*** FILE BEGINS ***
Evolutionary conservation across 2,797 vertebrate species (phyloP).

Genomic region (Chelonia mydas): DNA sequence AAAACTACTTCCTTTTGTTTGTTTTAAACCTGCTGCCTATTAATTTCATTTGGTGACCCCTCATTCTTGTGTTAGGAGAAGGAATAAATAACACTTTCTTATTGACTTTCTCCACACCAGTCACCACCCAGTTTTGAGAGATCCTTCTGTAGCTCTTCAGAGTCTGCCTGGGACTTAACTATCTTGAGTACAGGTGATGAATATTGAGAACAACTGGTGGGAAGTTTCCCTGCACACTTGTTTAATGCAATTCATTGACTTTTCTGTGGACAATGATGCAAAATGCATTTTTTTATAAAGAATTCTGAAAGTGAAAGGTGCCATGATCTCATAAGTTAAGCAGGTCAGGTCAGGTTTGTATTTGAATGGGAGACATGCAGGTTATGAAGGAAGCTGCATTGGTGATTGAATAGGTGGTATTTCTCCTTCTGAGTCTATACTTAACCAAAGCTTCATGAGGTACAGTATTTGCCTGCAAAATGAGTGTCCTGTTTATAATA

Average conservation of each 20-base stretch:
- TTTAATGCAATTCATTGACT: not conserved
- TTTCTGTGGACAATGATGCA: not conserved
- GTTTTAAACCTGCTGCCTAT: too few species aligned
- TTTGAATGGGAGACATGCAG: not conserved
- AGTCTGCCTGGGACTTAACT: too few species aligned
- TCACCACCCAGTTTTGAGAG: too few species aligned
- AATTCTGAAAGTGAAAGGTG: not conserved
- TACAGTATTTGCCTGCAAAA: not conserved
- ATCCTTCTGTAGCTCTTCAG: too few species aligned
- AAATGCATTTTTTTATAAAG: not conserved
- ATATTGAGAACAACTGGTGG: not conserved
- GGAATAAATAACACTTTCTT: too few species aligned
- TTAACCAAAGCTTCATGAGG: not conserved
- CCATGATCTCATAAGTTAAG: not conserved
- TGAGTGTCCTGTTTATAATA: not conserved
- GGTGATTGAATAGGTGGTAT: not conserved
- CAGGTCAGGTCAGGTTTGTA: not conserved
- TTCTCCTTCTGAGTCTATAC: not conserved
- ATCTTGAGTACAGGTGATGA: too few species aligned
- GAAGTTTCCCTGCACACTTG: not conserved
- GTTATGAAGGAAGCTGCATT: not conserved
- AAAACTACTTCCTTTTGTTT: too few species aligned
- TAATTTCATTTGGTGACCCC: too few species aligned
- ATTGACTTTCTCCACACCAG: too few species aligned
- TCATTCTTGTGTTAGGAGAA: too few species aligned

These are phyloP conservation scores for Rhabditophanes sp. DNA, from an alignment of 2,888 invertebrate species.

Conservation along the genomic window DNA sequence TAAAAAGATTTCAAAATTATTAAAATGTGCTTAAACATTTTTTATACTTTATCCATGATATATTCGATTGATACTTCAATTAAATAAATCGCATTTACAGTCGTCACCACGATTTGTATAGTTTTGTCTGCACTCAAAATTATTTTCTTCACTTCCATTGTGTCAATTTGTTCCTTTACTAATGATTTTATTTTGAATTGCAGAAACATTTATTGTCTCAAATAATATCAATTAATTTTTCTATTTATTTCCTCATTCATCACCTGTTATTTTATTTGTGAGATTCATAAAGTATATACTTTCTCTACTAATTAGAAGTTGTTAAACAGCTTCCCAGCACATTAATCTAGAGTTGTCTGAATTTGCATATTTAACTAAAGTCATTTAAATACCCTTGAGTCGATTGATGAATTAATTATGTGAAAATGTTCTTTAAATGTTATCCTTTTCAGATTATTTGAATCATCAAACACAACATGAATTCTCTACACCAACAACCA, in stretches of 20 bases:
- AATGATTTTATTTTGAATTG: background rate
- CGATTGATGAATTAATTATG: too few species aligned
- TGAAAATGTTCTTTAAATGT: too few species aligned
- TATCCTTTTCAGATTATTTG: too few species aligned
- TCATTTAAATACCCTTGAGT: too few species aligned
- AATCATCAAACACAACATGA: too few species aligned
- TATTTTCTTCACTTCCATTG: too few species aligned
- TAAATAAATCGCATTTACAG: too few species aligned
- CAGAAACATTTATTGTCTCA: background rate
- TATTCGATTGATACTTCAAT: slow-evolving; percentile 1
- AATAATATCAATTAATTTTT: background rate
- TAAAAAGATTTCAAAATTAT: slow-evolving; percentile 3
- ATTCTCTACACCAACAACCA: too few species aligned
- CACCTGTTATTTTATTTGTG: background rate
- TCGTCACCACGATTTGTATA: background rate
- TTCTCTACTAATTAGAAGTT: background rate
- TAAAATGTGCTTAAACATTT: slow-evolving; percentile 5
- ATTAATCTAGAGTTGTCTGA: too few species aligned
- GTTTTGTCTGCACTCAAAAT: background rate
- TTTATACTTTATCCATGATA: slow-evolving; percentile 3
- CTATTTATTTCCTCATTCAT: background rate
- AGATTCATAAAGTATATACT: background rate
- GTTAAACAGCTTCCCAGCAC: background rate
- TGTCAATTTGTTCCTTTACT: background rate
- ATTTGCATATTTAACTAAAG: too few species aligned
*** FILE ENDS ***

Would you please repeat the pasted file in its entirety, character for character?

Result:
Evolutionary conservation across 2,797 vertebrate species (phyloP).

Genomic region (Chelonia mydas): DNA sequence AAAACTACTTCCTTTTGTTTGTTTTAAACCTGCTGCCTATTAATTTCATTTGGTGACCCCTCATTCTTGTGTTAGGAGAAGGAATAAATAACACTTTCTTATTGACTTTCTCCACACCAGTCACCACCCAGTTTTGAGAGATCCTTCTGTAGCTCTTCAGAGTCTGCCTGGGACTTAACTATCTTGAGTACAGGTGATGAATATTGAGAACAACTGGTGGGAAGTTTCCCTGCACACTTGTTTAATGCAATTCATTGACTTTTCTGTGGACAATGATGCAAAATGCATTTTTTTATAAAGAATTCTGAAAGTGAAAGGTGCCATGATCTCATAAGTTAAGCAGGTCAGGTCAGGTTTGTATTTGAATGGGAGACATGCAGGTTATGAAGGAAGCTGCATTGGTGATTGAATAGGTGGTATTTCTCCTTCTGAGTCTATACTTAACCAAAGCTTCATGAGGTACAGTATTTGCCTGCAAAATGAGTGTCCTGTTTATAATA

Average conservation of each 20-base stretch:
- TTTAATGCAATTCATTGACT: not conserved
- TTTCTGTGGACAATGATGCA: not conserved
- GTTTTAAACCTGCTGCCTAT: too few species aligned
- TTTGAATGGGAGACATGCAG: not conserved
- AGTCTGCCTGGGACTTAACT: too few species aligned
- TCACCACCCAGTTTTGAGAG: too few species aligned
- AATTCTGAAAGTGAAAGGTG: not conserved
- TACAGTATTTGCCTGCAAAA: not conserved
- ATCCTTCTGTAGCTCTTCAG: too few species aligned
- AAATGCATTTTTTTATAAAG: not conserved
- ATATTGAGAACAACTGGTGG: not conserved
- GGAATAAATAACACTTTCTT: too few species aligned
- TTAACCAAAGCTTCATGAGG: not conserved
- CCATGATCTCATAAGTTAAG: not conserved
- TGAGTGTCCTGTTTATAATA: not conserved
- GGTGATTGAATAGGTGGTAT: not conserved
- CAGGTCAGGTCAGGTTTGTA: not conserved
- TTCTCCTTCTGAGTCTATAC: not conserved
- ATCTTGAGTACAGGTGATGA: too few species aligned
- GAAGTTTCCCTGCACACTTG: not conserved
- GTTATGAAGGAAGCTGCATT: not conserved
- AAAACTACTTCCTTTTGTTT: too few species aligned
- TAATTTCATTTGGTGACCCC: too few species aligned
- ATTGACTTTCTCCACACCAG: too few species aligned
- TCATTCTTGTGTTAGGAGAA: too few species aligned

These are phyloP conservation scores for Rhabditophanes sp. DNA, from an alignment of 2,888 invertebrate species.

Conservation along the genomic window DNA sequence TAAAAAGATTTCAAAATTATTAAAATGTGCTTAAACATTTTTTATACTTTATCCATGATATATTCGATTGATACTTCAATTAAATAAATCGCATTTACAGTCGTCACCACGATTTGTATAGTTTTGTCTGCACTCAAAATTATTTTCTTCACTTCCATTGTGTCAATTTGTTCCTTTACTAATGATTTTATTTTGAATTGCAGAAACATTTATTGTCTCAAATAATATCAATTAATTTTTCTATTTATTTCCTCATTCATCACCTGTTATTTTATTTGTGAGATTCATAAAGTATATACTTTCTCTACTAATTAGAAGTTGTTAAACAGCTTCCCAGCACATTAATCTAGAGTTGTCTGAATTTGCATATTTAACTAAAGTCATTTAAATACCCTTGAGTCGATTGATGAATTAATTATGTGAAAATGTTCTTTAAATGTTATCCTTTTCAGATTATTTGAATCATCAAACACAACATGAATTCTCTACACCAACAACCA, in stretches of 20 bases:
- AATGATTTTATTTTGAATTG: background rate
- CGATTGATGAATTAATTATG: too few species aligned
- TGAAAATGTTCTTTAAATGT: too few species aligned
- TATCCTTTTCAGATTATTTG: too few species aligned
- TCATTTAAATACCCTTGAGT: too few species aligned
- AATCATCAAACACAACATGA: too few species aligned
- TATTTTCTTCACTTCCATTG: too few species aligned
- TAAATAAATCGCATTTACAG: too few species aligned
- CAGAAACATTTATTGTCTCA: background rate
- TATTCGATTGATACTTCAAT: slow-evolving; percentile 1
- AATAATATCAATTAATTTTT: background rate
- TAAAAAGATTTCAAAATTAT: slow-evolving; percentile 3
- ATTCTCTACACCAACAACCA: too few species aligned
- CACCTGTTATTTTATTTGTG: background rate
- TCGTCACCACGATTTGTATA: background rate
- TTCTCTACTAATTAGAAGTT: background rate
- TAAAATGTGCTTAAACATTT: slow-evolving; percentile 5
- ATTAATCTAGAGTTGTCTGA: too few species aligned
- GTTTTGTCTGCACTCAAAAT: background rate
- TTTATACTTTATCCATGATA: slow-evolving; percentile 3
- CTATTTATTTCCTCATTCAT: background rate
- AGATTCATAAAGTATATACT: background rate
- GTTAAACAGCTTCCCAGCAC: background rate
- TGTCAATTTGTTCCTTTACT: background rate
- ATTTGCATATTTAACTAAAG: too few species aligned